New Code for Assessment of Cognitive Impairment

    Medicare adopts a new G-code for the assessment of cognitive impairment, such as Alzheimer’s or dementia.  The AMA, via CPT, has indicated it will adopt a similar code in 2018. Code G0505 cannot be billed on the same DOS as new patient and established patient E/M codes (99201-99215), or certain psych codes.

    Placement/Replacement of Stimulator/Leads for Sleep Apnea – T Codes

    Placement, revision, removal, and other related codes pertaining to a generator and stimulator leads for sleep apnea are contained in the temporary codes (a/k/a emerging technology codes) 0424T-0436T.

    New Anti-Discrimination Requirement – Translation Services

    Final Rule.  Earlier this year, the Dept. of Health & Human Services (DHHS) released a rule that requires specified notices to be published by certain healthcare providers.  This rule acts to implement Section 1557 of the Affordable Care Act (ACA).

    Requirements.  The Final Rule will require groups receiving federal financial assistance (defined to include the acceptance of Medicaid) to do the following:

    1. Post a notice of non-discrimination in a conspicuous area where the group deals with the public, stating that the group does not discriminate, and offers free language assistance services;
    2. Post that same notice on the group’s website, with a link on the home page to the anti-discrimination notice;
    3. Post “tag lines” in the top 15 non-English languages in each group’s state, stating that if the patient needs language assistance services, they are provided free of charge, with a telephone number to call to arrange for those services;
    4. Develop a language assistance plan to provide free language assistance services to the disabled and those with LEP (Limited English Proficiency);
    5. If you have 15 or more employees, appoint a compliance coordinator to assure compliance with these rules;
    6. If you employ 15 or more employees, develop grievance procedures so the patient can file a grievance with your compliance coordinator; and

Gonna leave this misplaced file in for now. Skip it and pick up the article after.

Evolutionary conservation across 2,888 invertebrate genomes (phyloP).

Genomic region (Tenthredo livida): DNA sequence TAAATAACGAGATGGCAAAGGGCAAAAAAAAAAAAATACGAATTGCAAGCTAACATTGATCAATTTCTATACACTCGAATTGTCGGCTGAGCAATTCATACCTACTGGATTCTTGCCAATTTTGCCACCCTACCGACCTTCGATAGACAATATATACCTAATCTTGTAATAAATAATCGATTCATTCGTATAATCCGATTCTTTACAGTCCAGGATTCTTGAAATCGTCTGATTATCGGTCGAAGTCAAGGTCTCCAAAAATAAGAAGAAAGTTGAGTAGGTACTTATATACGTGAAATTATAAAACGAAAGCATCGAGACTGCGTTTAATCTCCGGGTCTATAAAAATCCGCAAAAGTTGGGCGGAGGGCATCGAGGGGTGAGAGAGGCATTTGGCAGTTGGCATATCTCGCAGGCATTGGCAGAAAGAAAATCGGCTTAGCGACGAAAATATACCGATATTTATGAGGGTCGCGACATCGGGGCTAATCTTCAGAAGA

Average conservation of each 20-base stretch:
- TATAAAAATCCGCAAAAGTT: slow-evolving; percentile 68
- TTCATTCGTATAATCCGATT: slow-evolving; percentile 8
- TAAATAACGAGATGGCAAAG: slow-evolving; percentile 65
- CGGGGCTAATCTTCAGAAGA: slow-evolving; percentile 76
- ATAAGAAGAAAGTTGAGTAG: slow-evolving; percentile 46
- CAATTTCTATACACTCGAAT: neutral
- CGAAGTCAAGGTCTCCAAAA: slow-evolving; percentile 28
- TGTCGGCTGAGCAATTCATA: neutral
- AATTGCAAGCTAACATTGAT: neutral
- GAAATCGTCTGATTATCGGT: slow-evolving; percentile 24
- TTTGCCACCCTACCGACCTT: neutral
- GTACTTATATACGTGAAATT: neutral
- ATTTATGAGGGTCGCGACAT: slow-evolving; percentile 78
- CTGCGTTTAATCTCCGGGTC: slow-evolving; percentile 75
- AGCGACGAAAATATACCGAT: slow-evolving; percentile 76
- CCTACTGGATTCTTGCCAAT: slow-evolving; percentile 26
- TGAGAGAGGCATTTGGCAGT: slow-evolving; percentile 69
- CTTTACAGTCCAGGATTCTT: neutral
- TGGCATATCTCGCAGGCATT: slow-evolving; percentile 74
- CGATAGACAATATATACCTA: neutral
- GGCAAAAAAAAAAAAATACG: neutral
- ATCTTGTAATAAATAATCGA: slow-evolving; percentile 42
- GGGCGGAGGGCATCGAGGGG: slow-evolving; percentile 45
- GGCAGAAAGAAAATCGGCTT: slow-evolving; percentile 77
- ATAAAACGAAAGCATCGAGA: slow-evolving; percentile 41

7. Submit a signed Assurance of Compliance form to DHHS.

    Defining Financial Assistance.  This rule applies to any entities or physician groups who accept financial assistance from the federal government; accepting Medicaid is considered as financial assistance.  So, if you accept Medicaid, you are required to follow this rule.

    Government Published Forms.  The government has done most of the heavy lifting for you.  First, the government has published the anti-discrimination notice that must be posted.  Second, the government has a website where the top 15 languages in each state are listed, so you know which taglines, in which languages, you must include in your notice.  Third, the government’s website contains a document listing what the top 15 tag lines must say in each of 64 possible languages.  Fourth, the government has created the Assurance of Compliance Form which must be signed and mailed to DHHS (Form HHS 690).  (See for taglines.)

    Anesthesia and Pain Groups.  For anesthesia groups, it is possible that the facility may post the notice for you, and may even provide the language assistance services (you need to verify both of these items), but if you have a website, you must still post the notice on the website and submit the Assurance of Compliance form. For pain groups, the burden falls on you to post the notice and taglines, which would typically be posted in the waiting room and on your website.

    DHHS Website.  Most of the forms you need are on the DHHS website.  You will know you are in the right place if you have reached a page entitled, “Translated Resources for Covered Entities.”  You will have to “google” “HHS Form 690” which will get you to the Assurance of Compliance form that must be signed and filed with DHHS.

    OIG 2017 Work Plan

    The OIG has announced that it is going to target for investigation the following areas with regard to chronic pain.

    • Orthotics. Review the reasonableness of pricing on back and knee braces.
    • Orthotics.  Review orthotic claims for compliance with LCDs.
    • Transitional Care Management.  Review the accuracy of billing for transitions from inpatient to LTAC, rehab, nursing home or home.
    • Chronic Care Management.  Review the billing where non-face-to-face care is billed for patients with 2 or more significant chronic conditions that place the patient at risk of death and which are expected to last 12 months or until death.
    • DME. Must be enrolled in Medicare to order durable medical equipment.
    • Prolonged Services.  Review medical necessity of these claims.
    • Drug Wastage in Single Use Vials.   Determine whether requiring manufacturers to lower the volume in single use vials can reduce cost.

    I wish to thank Baton Rouge healthcare attorney David Vaughn for providing the bulk of the above information.

    Can our anesthesia business consultants help your practice with chronic pain management billing and coding?

    Contact us today!

    • MEDAC – Committed to Continuing Client Education •

    The information presented herein reflects general information that is current as of the date it was first published.  In light of changes that may occur in the health care regulatory and compliance environments, the author’s presentation of this information might become outdated.  Please check with your individual legal and/or compliance advisor(s) prior to taking any significant actions based upon the information and advice presented.